I’m Reinventing Mental Health Care by Putting Patients in Charge

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In this piece for The Guardian, Joy Hibbins describes how her experiences of powerlessness as a mental health service user led her to start Suicide Crisis, a center that provides alternative approaches to mental health care.

“A feeling of powerlessness dominated my experience of mental health services. And this feeling was at its worst when I was sectioned. Sectioning replicated aspects of the traumatic experience that initially caused my suicidal crisis. I felt trapped, captive and utterly out of control. I couldn’t escape.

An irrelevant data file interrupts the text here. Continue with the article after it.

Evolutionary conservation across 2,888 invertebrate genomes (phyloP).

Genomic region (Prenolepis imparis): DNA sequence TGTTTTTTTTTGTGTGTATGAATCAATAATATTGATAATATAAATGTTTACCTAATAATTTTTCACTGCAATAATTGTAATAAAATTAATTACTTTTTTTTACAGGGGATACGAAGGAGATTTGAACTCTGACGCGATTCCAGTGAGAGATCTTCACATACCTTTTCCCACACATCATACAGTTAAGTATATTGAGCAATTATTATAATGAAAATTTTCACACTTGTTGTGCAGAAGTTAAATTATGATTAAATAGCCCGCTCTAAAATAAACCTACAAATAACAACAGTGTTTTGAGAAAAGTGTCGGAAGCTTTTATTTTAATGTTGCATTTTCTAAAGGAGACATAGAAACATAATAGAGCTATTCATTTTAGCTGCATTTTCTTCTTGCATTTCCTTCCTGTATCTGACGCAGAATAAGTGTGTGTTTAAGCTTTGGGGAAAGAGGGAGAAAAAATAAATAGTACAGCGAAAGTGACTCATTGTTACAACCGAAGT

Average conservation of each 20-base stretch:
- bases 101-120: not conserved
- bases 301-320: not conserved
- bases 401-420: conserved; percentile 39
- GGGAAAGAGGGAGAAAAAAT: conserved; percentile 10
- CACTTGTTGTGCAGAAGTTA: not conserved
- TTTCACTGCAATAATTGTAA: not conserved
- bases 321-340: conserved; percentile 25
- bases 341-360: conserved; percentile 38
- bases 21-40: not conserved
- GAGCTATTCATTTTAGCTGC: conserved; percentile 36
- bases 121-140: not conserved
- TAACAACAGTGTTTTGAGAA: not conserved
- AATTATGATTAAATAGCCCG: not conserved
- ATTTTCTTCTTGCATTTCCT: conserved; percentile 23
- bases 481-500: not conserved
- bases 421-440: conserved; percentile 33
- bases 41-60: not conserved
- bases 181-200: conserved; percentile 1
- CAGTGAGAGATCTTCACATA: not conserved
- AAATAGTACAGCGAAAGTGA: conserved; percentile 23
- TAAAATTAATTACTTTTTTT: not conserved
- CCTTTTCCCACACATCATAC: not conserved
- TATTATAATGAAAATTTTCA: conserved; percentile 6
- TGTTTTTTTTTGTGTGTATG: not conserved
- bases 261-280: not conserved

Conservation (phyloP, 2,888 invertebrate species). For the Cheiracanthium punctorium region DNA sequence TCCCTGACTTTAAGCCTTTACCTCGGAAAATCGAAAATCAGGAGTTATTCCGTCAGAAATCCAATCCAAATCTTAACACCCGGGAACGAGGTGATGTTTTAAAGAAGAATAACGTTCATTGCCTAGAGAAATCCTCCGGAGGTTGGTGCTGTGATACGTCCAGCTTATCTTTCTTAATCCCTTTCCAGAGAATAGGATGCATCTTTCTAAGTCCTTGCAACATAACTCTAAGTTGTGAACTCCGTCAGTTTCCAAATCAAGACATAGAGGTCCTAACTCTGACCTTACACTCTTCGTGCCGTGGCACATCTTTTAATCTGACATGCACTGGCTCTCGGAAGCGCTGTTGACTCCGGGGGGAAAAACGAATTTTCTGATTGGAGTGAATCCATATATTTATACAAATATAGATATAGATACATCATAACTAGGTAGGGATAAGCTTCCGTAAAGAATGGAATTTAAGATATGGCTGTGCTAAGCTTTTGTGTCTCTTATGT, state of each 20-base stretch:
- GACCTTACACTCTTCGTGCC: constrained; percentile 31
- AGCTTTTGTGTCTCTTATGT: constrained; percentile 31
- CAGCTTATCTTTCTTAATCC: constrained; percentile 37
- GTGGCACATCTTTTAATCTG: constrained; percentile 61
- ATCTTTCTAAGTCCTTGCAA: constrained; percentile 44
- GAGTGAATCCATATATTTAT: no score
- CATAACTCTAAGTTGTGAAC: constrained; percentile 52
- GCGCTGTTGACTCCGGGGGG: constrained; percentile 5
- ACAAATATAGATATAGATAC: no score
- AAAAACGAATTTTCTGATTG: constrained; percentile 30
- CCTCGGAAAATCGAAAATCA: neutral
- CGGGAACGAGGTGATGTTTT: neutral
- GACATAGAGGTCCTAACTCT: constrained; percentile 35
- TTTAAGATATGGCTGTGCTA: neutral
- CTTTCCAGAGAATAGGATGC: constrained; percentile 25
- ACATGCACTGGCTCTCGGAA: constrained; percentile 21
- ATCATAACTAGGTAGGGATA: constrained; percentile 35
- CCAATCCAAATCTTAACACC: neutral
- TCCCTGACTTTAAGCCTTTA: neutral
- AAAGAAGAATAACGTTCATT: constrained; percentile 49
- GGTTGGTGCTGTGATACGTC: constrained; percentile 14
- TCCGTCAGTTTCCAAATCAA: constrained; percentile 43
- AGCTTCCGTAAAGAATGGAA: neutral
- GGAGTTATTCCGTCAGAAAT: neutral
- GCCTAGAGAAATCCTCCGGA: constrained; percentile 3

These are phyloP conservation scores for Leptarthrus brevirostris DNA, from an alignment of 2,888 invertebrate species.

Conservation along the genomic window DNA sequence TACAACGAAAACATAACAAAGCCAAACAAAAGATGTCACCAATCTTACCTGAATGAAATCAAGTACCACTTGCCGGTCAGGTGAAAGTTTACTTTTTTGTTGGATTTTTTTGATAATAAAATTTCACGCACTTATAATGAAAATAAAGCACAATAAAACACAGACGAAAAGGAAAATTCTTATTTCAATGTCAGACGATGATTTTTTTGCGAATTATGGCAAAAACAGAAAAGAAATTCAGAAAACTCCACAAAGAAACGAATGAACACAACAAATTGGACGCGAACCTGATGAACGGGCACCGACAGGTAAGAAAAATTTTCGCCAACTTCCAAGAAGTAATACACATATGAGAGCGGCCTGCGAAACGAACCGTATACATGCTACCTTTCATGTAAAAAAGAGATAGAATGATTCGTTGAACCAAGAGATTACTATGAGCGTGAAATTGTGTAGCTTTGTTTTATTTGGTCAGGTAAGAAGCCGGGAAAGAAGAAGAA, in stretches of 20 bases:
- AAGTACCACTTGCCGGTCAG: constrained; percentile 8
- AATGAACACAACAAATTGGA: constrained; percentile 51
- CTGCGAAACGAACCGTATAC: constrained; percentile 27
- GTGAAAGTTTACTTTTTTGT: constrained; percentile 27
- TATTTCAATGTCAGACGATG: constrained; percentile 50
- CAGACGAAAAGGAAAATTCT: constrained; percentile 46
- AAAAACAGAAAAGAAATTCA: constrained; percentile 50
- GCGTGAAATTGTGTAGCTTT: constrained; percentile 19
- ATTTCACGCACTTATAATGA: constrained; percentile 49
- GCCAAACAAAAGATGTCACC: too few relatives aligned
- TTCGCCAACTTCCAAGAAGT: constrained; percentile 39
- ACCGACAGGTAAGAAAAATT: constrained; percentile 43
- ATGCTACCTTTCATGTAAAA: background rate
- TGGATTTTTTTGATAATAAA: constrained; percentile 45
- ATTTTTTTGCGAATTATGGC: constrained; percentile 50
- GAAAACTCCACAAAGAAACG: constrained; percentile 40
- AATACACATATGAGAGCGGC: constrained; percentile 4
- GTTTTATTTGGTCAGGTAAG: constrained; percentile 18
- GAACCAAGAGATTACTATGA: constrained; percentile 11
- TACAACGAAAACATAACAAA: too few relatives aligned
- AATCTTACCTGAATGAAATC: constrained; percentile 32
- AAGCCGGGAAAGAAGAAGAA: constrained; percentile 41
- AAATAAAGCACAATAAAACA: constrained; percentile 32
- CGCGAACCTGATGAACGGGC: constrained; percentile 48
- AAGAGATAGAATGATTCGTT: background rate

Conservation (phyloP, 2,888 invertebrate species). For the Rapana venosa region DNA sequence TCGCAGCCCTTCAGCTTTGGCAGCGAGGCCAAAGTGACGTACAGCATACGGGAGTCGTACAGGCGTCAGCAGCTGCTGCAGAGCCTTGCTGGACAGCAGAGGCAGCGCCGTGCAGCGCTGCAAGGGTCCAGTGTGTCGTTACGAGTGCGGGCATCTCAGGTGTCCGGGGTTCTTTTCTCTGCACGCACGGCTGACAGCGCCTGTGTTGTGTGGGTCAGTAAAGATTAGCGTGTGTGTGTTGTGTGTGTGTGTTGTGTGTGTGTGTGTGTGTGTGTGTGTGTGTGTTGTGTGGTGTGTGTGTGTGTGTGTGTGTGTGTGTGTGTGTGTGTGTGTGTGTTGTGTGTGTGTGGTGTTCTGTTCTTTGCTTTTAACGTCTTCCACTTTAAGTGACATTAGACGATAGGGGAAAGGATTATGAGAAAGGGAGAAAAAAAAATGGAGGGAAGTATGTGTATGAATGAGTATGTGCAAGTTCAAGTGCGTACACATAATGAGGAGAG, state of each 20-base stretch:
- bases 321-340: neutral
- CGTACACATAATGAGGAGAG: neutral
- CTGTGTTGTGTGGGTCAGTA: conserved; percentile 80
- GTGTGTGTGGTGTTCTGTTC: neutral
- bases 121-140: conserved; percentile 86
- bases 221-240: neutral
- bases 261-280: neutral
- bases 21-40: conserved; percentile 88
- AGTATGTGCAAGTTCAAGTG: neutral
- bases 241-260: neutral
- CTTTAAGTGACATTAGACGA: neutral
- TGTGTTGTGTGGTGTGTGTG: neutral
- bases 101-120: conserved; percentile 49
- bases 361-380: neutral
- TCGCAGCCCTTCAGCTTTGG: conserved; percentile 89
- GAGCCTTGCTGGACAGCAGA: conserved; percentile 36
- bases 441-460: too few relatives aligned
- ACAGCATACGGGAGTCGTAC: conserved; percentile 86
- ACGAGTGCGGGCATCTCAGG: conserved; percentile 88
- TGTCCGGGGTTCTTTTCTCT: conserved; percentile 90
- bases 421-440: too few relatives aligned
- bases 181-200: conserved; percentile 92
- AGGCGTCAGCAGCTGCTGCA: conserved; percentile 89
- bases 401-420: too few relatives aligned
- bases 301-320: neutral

My experience of feeling disempowered when using mental health services is the reason we ensure our clients have a greater degree of control. They decide how often they see us, what kind of care they receive and when they are ready to leave us. Our male clients say they find this particularly helpful. They can feel especially vulnerable when they seek help; putting them in control helps to counteract this.”

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2 COMMENTS

    • Yes, it means hospitalised without consent, or detained. It is a relatively recent expression, dating I think from the 1983 Mental Health Act, and is used because people are detained under a section of the Act. It replaced the term “being certified” which was used in the past. About 58,000 people are sectioned in England a year. Otherwise the word “section” in English has a similar meaning to its meaning in French.